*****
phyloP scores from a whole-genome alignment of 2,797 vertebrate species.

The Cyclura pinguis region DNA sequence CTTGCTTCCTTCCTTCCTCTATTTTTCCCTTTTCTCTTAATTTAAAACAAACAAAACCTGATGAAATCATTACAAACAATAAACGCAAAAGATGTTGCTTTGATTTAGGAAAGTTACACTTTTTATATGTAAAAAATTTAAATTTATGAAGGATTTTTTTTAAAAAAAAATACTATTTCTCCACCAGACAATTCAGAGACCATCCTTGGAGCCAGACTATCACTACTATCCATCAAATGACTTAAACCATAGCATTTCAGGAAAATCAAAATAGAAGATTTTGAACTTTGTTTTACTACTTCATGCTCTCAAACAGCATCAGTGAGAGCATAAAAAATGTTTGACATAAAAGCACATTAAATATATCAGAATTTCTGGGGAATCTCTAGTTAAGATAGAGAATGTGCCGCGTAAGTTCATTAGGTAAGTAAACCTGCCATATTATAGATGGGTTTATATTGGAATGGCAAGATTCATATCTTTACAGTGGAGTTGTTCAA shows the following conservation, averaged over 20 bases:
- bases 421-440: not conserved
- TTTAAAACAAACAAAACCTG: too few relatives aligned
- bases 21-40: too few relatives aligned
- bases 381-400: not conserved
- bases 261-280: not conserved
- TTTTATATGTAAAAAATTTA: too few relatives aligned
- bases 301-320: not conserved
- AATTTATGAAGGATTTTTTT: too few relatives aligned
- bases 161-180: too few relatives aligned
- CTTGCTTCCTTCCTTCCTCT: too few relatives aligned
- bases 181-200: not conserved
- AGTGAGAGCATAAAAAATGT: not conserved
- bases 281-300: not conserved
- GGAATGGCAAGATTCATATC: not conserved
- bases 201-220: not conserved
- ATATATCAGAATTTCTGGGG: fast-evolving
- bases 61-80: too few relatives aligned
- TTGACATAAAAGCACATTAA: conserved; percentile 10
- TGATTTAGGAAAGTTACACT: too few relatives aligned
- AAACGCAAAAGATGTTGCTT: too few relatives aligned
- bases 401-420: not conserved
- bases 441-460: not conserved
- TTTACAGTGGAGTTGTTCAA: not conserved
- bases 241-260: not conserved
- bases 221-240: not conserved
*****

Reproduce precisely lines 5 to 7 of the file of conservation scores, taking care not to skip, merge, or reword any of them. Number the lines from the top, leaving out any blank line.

- bases 21-40: too few relatives aligned
- bases 381-400: not conserved
- bases 261-280: not conserved